The top and back are held in place using dowel pins along with center finders to drill accompanying holes. The top has two dowels in the front and two in the back. They have drastically different spacing to easily see what way it goes. The back is held in place using six total pins.

Step 38: Fill Holes and Imperfections

Using wood filler, fill all holes and plywood defects. This will make for a much better painting result. Sand when dry.

Step 39: Back Panel Latches

Use an 1/8 inch rod to hold the back in place. Bend them using vice grips and make these angled hooks.

Step 40: Insert Hooks

Drill holes in each side of the back panel large enough for the hooks. I used a 9/64 inch drill bit.

Step 41: Attach Latches

Use simple chest latches to hold the back in place. If your latches have a small tab at the top, remove it with a file. Hold the back firmly in place and mark your screw holes. To ensure that these latches hold tight, drill the pilot holes 1/16 of an inch 'tighter' than previously marked. Once each latch is in place, ensure they hold the back firmly in place.

Step 42: Paint

Decide on what color scheme you like and paint. I opted for a blue/grey color scheme to match my table saw. Using primer first will give a more bold color while covering up most of the wood grain.

Step 43: Cable Stay

There are many commercially available cable stays, but I couldn't find any that was not designed for an electrical box. Since I didn't want to include a box inside my sander I made my own cable stay that functions just the same as anything commercially available for free.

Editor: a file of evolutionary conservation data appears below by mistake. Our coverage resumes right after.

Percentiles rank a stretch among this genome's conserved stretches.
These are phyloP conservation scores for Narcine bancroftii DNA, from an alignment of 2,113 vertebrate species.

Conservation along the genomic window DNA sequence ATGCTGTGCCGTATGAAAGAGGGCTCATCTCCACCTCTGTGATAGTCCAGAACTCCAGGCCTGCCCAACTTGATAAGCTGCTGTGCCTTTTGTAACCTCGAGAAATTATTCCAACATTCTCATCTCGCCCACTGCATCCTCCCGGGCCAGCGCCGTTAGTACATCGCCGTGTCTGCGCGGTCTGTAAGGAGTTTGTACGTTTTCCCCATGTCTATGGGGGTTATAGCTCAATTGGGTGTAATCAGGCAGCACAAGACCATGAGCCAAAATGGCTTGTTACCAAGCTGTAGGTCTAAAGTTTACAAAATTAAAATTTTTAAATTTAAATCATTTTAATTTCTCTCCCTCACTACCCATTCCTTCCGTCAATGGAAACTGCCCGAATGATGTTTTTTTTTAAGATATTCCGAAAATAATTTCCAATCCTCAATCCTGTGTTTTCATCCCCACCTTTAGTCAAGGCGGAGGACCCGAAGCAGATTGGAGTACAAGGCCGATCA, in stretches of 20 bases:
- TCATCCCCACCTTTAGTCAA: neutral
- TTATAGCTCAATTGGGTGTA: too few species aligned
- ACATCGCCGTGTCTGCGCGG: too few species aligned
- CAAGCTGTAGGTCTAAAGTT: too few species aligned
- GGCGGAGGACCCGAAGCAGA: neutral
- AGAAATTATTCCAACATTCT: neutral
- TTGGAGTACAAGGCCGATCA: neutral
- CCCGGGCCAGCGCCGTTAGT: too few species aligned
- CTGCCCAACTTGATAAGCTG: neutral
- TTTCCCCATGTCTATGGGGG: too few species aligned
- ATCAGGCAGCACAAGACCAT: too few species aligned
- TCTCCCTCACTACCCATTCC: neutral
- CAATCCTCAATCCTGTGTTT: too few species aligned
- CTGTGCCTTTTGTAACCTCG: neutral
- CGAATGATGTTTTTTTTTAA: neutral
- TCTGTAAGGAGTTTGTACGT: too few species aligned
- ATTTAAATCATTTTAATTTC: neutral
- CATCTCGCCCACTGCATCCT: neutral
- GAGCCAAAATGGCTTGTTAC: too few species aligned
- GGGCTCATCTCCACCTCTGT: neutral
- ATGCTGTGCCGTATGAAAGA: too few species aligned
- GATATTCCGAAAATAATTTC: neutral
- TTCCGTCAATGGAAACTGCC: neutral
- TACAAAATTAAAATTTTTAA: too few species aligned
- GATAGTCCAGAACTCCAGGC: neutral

Using some pieces of scrap hardwood, fashon a clamp that will keep the power cord from being pulled from the motor. I used the spindle sander to carve out this small cove.

Step 44: Add Washers to Trunnions

I had originally planned on using wooden washers between the knobs and trunnions, but I found the undesirable effect of it sticking well to the freshly painted surfaces. Using two or three fender washers allows the knobs to be tightened without anything sticking.

Step 45: Attach Feet

This simple step will protect your paint job more than anything and will keep your sander in place while in use. Just screw them in place and forget about them.

Step 46: Store the Tool

There is plenty of space inside the housing to store the t-handle hex wrench. If you are concerned about it causing troubles with the motor you can make a simple holder for it, but I didn't find this necessary.

Step 47: Enjoy Your New Tool!